3. Take a historical view of all the load tests and see if the baseline is increasing evenly, from test to test, or is it increasing proportional to the simulated load. Force GC if necessary to get a solid endpoint for the load test. If the source of a memory outage is identified, resolve this first as it may mask other problems in the application. Apply the code change, rerun the load and examine the Heap baseline growth. If it is increasing, over the duration of the run, and from test to test (and the other problems are addressed), you have a memory leak.
Testing for Other Leaks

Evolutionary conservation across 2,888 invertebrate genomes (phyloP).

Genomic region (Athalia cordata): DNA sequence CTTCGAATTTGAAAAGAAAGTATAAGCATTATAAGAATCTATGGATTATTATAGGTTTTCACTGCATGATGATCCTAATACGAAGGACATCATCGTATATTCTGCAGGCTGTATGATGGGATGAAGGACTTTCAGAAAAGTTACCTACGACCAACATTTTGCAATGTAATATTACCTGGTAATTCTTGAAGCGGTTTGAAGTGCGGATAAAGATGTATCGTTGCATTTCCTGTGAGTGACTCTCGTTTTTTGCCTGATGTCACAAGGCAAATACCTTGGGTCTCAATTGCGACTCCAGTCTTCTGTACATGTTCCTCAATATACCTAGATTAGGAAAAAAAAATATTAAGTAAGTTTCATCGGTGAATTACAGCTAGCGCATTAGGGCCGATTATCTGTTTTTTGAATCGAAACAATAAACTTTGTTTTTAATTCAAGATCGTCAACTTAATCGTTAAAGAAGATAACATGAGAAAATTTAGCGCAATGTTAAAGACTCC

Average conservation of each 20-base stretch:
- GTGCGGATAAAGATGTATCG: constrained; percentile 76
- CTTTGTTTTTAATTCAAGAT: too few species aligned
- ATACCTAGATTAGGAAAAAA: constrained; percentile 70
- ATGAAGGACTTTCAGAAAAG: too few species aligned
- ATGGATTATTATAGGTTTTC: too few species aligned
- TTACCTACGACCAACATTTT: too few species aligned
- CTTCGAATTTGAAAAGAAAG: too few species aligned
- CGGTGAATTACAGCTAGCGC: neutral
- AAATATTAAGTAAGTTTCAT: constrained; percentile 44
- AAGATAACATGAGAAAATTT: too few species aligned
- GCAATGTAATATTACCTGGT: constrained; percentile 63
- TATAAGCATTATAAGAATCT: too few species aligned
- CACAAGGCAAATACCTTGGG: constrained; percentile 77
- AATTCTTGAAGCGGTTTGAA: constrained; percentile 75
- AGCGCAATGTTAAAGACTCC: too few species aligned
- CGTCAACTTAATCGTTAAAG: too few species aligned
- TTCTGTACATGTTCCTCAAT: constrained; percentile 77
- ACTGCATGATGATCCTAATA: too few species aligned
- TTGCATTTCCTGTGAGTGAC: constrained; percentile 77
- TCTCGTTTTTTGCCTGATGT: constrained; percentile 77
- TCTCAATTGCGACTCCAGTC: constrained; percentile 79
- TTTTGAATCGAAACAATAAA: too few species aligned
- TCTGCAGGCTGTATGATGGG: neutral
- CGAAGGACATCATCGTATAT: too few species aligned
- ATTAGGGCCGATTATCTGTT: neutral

So you have confirmed that a leak exists and hopefully eliminated any memory outage issues. Before you deploy LeakHunter, consider other types of leaks, such as Connection Leaks. Do you have a wrapper around your database or JMS connections? Do you clean up that connection properly? You can prove it by deploying CMTs on the Create and Cleanup methods, using incrementers and decrementers, respectively. LeakHunter only looks at Java Collection Classes, but memory leaks can take other forms. Again, the base Introscope configuration enables you to do all of this. Make sure the easy leaks are eliminated or ruled-out.